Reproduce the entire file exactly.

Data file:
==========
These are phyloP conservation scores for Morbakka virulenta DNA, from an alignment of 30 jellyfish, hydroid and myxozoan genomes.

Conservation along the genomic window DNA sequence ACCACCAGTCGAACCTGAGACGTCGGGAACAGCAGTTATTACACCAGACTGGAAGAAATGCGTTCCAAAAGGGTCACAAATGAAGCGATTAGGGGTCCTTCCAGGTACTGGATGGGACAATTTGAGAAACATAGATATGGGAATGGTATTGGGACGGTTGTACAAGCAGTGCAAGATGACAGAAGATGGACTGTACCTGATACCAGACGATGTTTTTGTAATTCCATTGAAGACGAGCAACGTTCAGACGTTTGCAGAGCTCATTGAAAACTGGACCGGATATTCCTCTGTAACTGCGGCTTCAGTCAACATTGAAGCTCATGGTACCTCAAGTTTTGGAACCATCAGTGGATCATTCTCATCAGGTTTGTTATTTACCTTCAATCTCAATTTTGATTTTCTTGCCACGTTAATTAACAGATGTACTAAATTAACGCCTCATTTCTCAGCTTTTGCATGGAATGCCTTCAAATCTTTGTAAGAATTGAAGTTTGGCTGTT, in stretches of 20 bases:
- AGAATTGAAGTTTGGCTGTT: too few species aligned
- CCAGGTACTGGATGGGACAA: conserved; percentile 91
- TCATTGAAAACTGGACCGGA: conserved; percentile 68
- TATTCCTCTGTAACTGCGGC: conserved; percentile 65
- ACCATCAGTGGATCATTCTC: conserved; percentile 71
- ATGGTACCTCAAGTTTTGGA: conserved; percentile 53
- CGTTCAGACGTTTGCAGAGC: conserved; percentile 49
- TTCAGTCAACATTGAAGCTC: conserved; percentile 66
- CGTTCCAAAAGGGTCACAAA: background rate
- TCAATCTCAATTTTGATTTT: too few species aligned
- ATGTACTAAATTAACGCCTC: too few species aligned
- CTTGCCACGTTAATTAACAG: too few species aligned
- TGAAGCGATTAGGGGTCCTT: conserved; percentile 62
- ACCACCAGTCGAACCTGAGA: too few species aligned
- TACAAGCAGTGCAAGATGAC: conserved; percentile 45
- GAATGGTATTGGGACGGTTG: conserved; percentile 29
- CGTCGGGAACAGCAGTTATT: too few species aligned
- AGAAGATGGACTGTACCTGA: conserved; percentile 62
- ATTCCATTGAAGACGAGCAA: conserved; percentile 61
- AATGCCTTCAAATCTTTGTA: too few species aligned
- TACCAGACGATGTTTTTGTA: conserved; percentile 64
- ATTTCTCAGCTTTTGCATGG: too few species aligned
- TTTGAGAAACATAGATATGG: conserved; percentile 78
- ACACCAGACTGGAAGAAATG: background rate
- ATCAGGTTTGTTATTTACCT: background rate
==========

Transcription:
These are phyloP conservation scores for Morbakka virulenta DNA, from an alignment of 30 jellyfish, hydroid and myxozoan genomes.

Conservation along the genomic window DNA sequence ACCACCAGTCGAACCTGAGACGTCGGGAACAGCAGTTATTACACCAGACTGGAAGAAATGCGTTCCAAAAGGGTCACAAATGAAGCGATTAGGGGTCCTTCCAGGTACTGGATGGGACAATTTGAGAAACATAGATATGGGAATGGTATTGGGACGGTTGTACAAGCAGTGCAAGATGACAGAAGATGGACTGTACCTGATACCAGACGATGTTTTTGTAATTCCATTGAAGACGAGCAACGTTCAGACGTTTGCAGAGCTCATTGAAAACTGGACCGGATATTCCTCTGTAACTGCGGCTTCAGTCAACATTGAAGCTCATGGTACCTCAAGTTTTGGAACCATCAGTGGATCATTCTCATCAGGTTTGTTATTTACCTTCAATCTCAATTTTGATTTTCTTGCCACGTTAATTAACAGATGTACTAAATTAACGCCTCATTTCTCAGCTTTTGCATGGAATGCCTTCAAATCTTTGTAAGAATTGAAGTTTGGCTGTT, in stretches of 20 bases:
- AGAATTGAAGTTTGGCTGTT: too few species aligned
- CCAGGTACTGGATGGGACAA: conserved; percentile 91
- TCATTGAAAACTGGACCGGA: conserved; percentile 68
- TATTCCTCTGTAACTGCGGC: conserved; percentile 65
- ACCATCAGTGGATCATTCTC: conserved; percentile 71
- ATGGTACCTCAAGTTTTGGA: conserved; percentile 53
- CGTTCAGACGTTTGCAGAGC: conserved; percentile 49
- TTCAGTCAACATTGAAGCTC: conserved; percentile 66
- CGTTCCAAAAGGGTCACAAA: background rate
- TCAATCTCAATTTTGATTTT: too few species aligned
- ATGTACTAAATTAACGCCTC: too few species aligned
- CTTGCCACGTTAATTAACAG: too few species aligned
- TGAAGCGATTAGGGGTCCTT: conserved; percentile 62
- ACCACCAGTCGAACCTGAGA: too few species aligned
- TACAAGCAGTGCAAGATGAC: conserved; percentile 45
- GAATGGTATTGGGACGGTTG: conserved; percentile 29
- CGTCGGGAACAGCAGTTATT: too few species aligned
- AGAAGATGGACTGTACCTGA: conserved; percentile 62
- ATTCCATTGAAGACGAGCAA: conserved; percentile 61
- AATGCCTTCAAATCTTTGTA: too few species aligned
- TACCAGACGATGTTTTTGTA: conserved; percentile 64
- ATTTCTCAGCTTTTGCATGG: too few species aligned
- TTTGAGAAACATAGATATGG: conserved; percentile 78
- ACACCAGACTGGAAGAAATG: background rate
- ATCAGGTTTGTTATTTACCT: background rate